CU-SeeMe for sign language transmission?

Dennis J. Streveler (strev@mobius.net)
Mon, 29 Apr 1996 11:14:59 -0700


At 10:12 AM 4/29/96 -0500, you wrote:
>This is my first posting to this list. I am a statewide Director of
>Programs for the Deaf in a state education agency, and the CU-Seeme
>technology holds immense promise for this population, because deaf
>persons communicate through a visual medium (i.e. sign language),
>and because internet connectivity is spreading very rapidly across
>our school systems at the student, instructional and administrative
>levels.
>
>In this context, the potential ramifications of CU-SeeMe technology
>for the deaf are clearly apparent.
>
>One of my responsibilites is to serve as a technology resource person
>for our division, and to facilitate statewide initiatives using
>communications technology. We are currently doing this via Web pages
>and email mailing lists, and it is my desire to stay absolutely
>up to date on the CU-SeeMe technology. That being said, I would like
>to present a couple of questions to the list:
>
>1. I keep hearing contradicting opinions about what kind of
>connection is required to implement CU-SeeMe effectively. Some say
>a regular 28.8b connection works fine. Others say that won't work,
>you really need ISDN. Still others say ISDN is marginal, that you
>need video cable connection. Others say it all depends on how many
>windows (i.e., users) are running in your CU-SeeMe session.
>
>Since school systems across the country (including mine!) are on
>extremely tight budgets, connectivity costs are extremely relevant.
>That's why I'm asking this question. There is a *lot* of difference,
>costwise, between a 28.8 and an ISDN connection, especially when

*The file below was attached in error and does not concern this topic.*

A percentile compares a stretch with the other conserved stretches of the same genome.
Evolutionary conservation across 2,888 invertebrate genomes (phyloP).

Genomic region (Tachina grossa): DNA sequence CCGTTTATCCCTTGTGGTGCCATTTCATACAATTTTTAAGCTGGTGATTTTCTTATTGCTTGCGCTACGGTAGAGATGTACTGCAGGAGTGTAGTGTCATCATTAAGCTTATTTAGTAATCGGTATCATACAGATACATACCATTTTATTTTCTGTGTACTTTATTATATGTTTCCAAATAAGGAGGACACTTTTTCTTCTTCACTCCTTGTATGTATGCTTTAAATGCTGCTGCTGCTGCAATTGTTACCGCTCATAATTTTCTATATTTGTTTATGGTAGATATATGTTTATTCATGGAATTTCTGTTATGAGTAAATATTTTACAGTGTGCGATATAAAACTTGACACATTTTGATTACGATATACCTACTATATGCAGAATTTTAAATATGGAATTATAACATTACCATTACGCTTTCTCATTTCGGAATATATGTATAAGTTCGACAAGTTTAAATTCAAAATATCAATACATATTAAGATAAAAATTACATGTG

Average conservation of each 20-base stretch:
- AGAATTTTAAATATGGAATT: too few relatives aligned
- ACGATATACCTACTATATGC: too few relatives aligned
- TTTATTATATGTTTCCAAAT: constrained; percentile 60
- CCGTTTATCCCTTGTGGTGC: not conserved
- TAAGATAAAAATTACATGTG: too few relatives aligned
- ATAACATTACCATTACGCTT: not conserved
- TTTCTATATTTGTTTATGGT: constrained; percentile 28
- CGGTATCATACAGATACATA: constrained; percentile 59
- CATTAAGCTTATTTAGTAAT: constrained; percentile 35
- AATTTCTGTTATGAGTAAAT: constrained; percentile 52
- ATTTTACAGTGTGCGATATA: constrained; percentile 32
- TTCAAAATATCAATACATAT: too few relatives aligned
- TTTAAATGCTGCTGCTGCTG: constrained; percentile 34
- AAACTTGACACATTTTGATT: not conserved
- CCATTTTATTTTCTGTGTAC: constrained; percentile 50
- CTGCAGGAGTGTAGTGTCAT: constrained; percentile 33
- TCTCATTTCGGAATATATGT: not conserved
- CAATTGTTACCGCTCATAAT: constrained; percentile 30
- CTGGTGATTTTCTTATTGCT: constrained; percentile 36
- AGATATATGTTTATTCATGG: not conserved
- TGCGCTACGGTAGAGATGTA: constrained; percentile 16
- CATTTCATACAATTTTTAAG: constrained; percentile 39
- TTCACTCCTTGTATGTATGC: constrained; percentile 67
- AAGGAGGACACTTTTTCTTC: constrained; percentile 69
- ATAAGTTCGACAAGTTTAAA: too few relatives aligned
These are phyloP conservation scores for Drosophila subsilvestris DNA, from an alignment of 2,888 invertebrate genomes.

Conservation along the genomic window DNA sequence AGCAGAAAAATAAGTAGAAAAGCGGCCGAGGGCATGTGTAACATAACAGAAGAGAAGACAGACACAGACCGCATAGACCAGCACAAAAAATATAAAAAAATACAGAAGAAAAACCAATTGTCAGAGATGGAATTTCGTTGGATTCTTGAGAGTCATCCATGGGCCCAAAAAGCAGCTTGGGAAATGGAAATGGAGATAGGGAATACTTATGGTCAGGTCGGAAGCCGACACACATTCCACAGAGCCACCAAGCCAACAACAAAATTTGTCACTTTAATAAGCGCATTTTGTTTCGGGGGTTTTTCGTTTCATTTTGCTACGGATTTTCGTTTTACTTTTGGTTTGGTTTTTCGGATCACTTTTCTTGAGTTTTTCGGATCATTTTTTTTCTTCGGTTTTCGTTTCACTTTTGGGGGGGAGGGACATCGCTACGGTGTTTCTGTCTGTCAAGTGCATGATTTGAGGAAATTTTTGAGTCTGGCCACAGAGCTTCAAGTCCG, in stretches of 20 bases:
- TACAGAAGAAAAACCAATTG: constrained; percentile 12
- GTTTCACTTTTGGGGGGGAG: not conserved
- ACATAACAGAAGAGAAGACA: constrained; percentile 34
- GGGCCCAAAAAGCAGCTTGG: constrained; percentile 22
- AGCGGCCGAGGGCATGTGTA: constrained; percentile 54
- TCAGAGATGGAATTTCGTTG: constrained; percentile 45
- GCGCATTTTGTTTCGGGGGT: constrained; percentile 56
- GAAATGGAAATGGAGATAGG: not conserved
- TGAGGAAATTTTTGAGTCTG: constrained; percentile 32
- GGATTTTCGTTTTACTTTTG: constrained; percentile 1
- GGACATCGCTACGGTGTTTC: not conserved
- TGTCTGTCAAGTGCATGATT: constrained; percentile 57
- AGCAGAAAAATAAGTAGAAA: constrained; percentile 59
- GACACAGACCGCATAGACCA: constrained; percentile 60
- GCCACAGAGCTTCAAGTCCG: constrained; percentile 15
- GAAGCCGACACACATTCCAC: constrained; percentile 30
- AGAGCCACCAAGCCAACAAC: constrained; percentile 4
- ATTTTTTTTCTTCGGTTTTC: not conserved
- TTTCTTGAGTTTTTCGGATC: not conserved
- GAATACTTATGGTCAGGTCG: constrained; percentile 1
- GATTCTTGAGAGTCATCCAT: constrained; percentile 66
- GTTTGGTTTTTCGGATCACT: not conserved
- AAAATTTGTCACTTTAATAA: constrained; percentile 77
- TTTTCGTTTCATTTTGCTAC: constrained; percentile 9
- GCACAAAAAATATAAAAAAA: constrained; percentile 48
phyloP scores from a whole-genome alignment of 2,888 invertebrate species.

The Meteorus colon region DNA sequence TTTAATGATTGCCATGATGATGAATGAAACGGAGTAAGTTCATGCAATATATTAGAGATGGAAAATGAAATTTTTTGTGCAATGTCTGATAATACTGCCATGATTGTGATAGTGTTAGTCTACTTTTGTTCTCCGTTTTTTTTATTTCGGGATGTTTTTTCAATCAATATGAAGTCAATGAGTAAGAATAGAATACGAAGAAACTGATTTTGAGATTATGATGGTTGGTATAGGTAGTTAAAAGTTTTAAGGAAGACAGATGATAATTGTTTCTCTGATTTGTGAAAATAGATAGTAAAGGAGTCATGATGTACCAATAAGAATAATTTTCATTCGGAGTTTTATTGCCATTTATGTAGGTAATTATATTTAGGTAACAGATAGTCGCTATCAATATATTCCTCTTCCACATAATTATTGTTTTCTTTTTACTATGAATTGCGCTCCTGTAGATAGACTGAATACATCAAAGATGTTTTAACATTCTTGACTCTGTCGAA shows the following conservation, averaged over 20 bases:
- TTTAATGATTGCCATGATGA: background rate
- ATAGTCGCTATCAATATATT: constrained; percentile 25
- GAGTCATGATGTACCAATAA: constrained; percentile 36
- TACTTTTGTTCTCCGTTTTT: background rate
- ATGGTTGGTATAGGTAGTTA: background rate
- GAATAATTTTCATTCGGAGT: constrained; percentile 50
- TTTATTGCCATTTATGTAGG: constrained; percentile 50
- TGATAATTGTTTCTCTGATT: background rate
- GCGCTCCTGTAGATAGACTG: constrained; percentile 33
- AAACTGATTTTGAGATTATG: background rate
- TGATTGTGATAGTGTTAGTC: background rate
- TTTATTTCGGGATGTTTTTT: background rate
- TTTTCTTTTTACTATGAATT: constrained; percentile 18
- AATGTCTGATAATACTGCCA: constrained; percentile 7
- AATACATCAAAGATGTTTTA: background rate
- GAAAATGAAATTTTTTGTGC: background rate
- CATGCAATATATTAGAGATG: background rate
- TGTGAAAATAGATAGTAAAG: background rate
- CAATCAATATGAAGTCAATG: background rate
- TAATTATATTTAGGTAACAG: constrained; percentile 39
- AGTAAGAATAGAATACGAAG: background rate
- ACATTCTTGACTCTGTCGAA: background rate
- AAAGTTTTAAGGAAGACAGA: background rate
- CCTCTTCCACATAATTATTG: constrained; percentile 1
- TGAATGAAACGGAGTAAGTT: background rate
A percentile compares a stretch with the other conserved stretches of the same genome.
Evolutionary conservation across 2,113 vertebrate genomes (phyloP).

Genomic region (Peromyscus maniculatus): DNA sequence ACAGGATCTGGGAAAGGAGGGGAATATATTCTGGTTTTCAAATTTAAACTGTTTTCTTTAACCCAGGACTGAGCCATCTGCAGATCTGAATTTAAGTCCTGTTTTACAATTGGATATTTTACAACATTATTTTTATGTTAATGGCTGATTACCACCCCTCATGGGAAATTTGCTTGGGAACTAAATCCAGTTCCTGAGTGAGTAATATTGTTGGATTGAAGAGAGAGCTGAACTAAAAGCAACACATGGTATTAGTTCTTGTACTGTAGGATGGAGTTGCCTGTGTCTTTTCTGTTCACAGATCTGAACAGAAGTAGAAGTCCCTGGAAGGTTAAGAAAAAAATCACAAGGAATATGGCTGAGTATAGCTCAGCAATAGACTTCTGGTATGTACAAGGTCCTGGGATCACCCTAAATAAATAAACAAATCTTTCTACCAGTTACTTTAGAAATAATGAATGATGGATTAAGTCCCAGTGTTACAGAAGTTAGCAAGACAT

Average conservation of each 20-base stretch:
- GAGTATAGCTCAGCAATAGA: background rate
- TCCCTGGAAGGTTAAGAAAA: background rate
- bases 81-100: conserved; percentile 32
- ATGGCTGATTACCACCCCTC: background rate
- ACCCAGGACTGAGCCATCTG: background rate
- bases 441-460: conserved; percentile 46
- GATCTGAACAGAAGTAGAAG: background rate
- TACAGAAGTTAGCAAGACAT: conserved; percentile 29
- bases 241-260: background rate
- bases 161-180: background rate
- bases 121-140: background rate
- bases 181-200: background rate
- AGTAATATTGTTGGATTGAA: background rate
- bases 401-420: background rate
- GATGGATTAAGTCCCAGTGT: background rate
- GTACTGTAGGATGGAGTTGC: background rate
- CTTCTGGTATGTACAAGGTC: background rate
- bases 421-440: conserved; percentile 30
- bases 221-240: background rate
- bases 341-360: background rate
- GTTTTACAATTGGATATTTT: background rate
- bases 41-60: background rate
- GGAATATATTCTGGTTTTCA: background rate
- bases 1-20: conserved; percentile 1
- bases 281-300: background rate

>you multiply it times a couple hundred school districts, many of
>which already have 28.8 connections up and running. And I won't
>even get into the costs of statewide video cable!

Actually, you might be surprised. For example, PacBell in California is
GIVING ISDN connections to each and every school in the state! So bug your
phone company, they might very well like to sponsor such an undertaking, at
least as a pilot project.

To answer your question, though, I would recommend that in order to get the
sign language nuances at sufficient frame rate (frames-per-second) that ISDN
would be the minimum bandwidth you could use, and then it might require that
your participants sign slowly. Obviously connecting one-on-one requires less
bandwidth than through a "reflector" (which you would need for a "group"
discussion. Are you mostly interested in one-on-one conversations?

>This is a critically important issue in this case, because it is
>important for the hand movements of deaf sign language to be
>acceptably smooth and recognizable, within cost restraints, if
>that's possible at all.
>
>I would sincerely appreciate any and all definitive information
>or other feedback on this topic. Many thanks!
>
>Ron Morgan
>ref@bga.com

My field is telemedicine, and that is why I would be very interested in the
results of your experiments. I hope you will stay an active member of this
mailing list.

Regards,
Dennis

------------------------------------
Dennis J. Streveler, Ph.D.
Systems Consultant
"Future Technologies in Medicine"
"International Software Development
Methodologies"
"Human-Computer Interface Design
for Casual Users"
------------------------------------
Internet: strev@mobius.net
CIS: 71036,1645
CUSeeMe: strev.mobius.net
------------------------------------
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415 469-9476 fax
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